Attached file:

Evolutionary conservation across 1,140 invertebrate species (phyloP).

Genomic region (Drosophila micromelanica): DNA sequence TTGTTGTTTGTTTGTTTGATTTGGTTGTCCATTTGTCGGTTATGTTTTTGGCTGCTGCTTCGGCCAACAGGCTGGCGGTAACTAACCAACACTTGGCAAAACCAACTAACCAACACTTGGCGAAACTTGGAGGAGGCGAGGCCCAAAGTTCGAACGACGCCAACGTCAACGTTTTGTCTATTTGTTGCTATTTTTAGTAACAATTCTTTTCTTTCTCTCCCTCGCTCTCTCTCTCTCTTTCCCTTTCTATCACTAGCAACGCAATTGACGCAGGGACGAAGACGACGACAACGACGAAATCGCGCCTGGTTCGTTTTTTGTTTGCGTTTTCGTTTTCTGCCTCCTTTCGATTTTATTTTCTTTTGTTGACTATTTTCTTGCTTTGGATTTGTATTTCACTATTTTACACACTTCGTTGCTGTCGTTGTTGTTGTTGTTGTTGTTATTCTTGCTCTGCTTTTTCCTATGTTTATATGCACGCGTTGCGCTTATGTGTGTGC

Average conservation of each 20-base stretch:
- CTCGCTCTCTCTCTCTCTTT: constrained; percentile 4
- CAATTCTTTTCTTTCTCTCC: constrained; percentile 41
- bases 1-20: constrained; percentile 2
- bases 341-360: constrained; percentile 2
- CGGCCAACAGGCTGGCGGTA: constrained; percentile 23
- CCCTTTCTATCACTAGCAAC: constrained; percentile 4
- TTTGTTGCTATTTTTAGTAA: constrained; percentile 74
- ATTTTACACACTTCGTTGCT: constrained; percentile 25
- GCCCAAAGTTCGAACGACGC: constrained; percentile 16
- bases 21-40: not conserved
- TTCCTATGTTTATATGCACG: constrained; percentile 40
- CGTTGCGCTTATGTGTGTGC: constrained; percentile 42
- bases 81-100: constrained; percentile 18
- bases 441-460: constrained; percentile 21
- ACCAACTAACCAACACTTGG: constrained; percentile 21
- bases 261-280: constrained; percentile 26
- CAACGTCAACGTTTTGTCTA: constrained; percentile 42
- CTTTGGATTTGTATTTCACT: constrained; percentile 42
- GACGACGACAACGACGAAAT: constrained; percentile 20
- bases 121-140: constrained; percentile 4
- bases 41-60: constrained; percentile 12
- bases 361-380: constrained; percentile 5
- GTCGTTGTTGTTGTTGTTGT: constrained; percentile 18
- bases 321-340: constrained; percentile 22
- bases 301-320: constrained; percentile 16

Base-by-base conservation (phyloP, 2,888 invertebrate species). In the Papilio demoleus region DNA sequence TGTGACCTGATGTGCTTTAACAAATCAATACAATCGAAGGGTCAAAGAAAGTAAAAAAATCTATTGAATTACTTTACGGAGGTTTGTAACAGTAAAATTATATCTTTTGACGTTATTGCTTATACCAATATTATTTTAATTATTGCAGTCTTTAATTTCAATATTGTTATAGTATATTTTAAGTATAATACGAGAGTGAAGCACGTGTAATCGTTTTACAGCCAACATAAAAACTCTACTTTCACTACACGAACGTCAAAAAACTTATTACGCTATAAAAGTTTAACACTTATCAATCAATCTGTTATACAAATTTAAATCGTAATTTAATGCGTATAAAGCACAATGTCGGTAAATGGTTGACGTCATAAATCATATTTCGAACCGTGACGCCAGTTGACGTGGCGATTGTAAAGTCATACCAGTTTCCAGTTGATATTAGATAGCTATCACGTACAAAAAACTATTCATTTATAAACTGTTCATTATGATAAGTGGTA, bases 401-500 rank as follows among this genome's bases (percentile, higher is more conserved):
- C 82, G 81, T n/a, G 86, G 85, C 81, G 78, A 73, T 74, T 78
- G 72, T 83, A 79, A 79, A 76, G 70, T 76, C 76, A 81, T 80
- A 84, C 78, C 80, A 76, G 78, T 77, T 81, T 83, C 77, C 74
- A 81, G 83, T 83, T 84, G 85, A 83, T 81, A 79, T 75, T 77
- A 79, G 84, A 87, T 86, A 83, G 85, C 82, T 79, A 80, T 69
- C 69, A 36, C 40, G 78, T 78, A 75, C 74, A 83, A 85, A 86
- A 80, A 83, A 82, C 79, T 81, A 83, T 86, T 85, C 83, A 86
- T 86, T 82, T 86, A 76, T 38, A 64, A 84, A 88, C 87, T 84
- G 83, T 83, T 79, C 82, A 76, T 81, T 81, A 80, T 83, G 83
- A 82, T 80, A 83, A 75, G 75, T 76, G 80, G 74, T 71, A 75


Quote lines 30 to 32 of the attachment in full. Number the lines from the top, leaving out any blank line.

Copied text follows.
- C 82, G 81, T n/a, G 86, G 85, C 81, G 78, A 73, T 74, T 78
- G 72, T 83, A 79, A 79, A 76, G 70, T 76, C 76, A 81, T 80
- A 84, C 78, C 80, A 76, G 78, T 77, T 81, T 83, C 77, C 74